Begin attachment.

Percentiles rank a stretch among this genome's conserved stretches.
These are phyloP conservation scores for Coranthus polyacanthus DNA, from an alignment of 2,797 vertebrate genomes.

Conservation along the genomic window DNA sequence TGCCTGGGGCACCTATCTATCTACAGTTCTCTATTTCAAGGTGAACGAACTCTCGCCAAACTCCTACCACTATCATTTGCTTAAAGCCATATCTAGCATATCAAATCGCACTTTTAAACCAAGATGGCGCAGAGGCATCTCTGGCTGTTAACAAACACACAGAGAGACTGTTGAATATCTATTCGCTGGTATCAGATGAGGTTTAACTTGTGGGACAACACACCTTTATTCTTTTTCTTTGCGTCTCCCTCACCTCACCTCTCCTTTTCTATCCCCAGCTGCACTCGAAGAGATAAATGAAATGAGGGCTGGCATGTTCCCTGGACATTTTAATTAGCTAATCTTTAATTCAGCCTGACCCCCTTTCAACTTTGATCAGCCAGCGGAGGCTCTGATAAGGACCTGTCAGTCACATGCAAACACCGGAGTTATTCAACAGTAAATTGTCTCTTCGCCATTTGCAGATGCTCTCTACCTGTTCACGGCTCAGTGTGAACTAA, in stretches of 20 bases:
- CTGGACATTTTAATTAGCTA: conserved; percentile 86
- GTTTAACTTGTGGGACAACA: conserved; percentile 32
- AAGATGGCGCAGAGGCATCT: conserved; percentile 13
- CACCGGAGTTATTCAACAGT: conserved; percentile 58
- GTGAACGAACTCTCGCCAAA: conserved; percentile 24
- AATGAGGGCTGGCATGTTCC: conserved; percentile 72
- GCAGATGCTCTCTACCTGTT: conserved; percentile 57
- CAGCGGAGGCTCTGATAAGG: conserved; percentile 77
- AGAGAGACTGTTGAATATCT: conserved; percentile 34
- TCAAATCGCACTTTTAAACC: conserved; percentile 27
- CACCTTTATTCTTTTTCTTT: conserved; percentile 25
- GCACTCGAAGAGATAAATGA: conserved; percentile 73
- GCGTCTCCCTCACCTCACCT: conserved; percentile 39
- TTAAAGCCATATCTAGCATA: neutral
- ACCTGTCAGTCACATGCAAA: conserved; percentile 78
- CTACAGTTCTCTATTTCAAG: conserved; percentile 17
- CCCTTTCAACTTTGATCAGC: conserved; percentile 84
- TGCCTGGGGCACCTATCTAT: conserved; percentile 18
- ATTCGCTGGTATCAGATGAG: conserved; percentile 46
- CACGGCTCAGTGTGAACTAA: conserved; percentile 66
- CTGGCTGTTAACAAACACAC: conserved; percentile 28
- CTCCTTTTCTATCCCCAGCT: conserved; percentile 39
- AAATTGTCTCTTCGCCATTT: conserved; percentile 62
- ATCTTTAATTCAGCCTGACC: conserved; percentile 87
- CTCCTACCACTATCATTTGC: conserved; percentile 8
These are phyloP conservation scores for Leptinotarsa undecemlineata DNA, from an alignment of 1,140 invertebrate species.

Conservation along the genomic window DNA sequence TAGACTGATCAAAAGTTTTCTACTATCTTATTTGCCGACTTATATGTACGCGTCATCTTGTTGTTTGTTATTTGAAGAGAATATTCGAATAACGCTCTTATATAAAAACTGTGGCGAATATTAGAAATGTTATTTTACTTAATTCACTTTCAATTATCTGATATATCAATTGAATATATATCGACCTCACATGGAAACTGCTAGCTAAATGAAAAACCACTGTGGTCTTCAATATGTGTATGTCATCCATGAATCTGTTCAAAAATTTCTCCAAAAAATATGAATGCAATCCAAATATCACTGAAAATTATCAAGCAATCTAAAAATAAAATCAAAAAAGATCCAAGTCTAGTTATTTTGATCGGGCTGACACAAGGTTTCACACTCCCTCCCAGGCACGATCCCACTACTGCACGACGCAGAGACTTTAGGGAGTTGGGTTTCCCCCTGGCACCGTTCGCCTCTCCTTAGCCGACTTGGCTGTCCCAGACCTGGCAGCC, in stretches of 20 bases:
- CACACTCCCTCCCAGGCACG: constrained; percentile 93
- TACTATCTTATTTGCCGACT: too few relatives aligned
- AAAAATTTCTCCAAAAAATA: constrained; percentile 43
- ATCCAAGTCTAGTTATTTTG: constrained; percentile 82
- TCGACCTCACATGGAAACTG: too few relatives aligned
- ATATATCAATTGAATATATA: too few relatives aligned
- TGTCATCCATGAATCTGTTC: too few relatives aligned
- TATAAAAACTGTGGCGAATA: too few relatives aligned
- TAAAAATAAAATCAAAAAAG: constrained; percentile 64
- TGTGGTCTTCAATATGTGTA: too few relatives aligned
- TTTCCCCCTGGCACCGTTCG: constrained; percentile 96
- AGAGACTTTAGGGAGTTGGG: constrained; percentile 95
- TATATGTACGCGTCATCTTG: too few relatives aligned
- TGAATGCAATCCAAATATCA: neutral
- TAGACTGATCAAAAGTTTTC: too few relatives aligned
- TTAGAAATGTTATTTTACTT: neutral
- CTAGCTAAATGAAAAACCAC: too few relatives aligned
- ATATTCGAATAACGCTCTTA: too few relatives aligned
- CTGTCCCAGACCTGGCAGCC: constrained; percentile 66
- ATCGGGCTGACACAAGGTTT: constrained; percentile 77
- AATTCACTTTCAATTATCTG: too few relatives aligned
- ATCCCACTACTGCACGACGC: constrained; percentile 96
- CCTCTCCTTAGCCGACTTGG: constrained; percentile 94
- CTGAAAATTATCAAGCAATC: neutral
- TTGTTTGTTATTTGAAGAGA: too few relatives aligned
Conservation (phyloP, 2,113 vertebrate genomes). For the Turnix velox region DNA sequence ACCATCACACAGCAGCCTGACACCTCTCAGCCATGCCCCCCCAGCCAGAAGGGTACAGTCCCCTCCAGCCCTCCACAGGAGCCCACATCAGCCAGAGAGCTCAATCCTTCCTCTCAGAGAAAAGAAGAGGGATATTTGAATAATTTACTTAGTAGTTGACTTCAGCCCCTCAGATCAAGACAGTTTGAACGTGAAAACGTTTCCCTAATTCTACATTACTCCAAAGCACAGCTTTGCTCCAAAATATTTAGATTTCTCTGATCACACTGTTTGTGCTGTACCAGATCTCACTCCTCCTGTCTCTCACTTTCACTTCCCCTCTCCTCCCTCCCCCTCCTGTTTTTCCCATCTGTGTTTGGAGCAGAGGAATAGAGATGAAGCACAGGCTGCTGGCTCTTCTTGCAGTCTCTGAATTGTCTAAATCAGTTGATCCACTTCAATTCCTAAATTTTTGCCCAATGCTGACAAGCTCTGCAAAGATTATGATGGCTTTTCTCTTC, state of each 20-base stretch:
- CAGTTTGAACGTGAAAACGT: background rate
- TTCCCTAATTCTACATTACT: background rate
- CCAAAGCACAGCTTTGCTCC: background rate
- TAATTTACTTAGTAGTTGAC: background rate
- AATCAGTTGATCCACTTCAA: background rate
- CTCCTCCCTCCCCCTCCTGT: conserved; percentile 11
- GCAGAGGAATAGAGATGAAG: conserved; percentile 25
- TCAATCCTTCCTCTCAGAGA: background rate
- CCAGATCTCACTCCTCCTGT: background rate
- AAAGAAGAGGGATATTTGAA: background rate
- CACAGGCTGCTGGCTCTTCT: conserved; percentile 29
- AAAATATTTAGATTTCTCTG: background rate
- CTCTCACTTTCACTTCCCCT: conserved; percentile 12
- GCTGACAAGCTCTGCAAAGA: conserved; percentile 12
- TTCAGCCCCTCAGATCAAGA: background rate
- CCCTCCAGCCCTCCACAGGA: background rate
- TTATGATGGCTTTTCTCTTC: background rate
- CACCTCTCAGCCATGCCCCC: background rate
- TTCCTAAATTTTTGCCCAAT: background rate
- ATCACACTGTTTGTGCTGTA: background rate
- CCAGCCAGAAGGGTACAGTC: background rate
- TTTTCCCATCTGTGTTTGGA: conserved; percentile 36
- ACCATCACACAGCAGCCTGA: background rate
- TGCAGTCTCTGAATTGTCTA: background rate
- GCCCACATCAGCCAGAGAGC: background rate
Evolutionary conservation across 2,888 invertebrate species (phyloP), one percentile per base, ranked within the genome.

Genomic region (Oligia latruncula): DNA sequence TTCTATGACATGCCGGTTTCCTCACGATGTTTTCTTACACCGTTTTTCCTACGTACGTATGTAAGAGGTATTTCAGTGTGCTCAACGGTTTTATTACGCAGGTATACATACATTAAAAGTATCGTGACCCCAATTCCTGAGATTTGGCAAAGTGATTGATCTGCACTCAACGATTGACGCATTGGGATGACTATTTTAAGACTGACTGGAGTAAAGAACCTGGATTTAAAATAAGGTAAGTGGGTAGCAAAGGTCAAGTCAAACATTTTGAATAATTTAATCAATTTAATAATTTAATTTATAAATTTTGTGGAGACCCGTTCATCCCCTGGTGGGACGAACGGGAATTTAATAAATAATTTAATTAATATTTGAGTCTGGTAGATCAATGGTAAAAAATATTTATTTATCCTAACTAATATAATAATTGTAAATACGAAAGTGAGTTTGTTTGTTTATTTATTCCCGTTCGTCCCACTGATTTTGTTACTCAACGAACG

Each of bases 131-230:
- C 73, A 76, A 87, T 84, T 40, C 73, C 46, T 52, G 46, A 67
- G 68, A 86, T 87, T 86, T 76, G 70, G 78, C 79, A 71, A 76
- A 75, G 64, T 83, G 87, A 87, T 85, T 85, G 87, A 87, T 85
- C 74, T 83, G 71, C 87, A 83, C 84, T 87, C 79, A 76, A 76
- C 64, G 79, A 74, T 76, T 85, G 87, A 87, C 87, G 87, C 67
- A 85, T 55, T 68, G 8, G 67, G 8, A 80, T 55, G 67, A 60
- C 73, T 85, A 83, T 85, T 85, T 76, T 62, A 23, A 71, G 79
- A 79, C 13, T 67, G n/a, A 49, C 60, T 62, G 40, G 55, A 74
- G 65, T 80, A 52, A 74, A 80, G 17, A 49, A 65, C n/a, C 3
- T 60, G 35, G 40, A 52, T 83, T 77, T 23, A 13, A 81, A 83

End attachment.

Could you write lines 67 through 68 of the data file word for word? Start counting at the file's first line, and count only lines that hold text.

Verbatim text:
- CACAGGCTGCTGGCTCTTCT: conserved; percentile 29
- AAAATATTTAGATTTCTCTG: background rate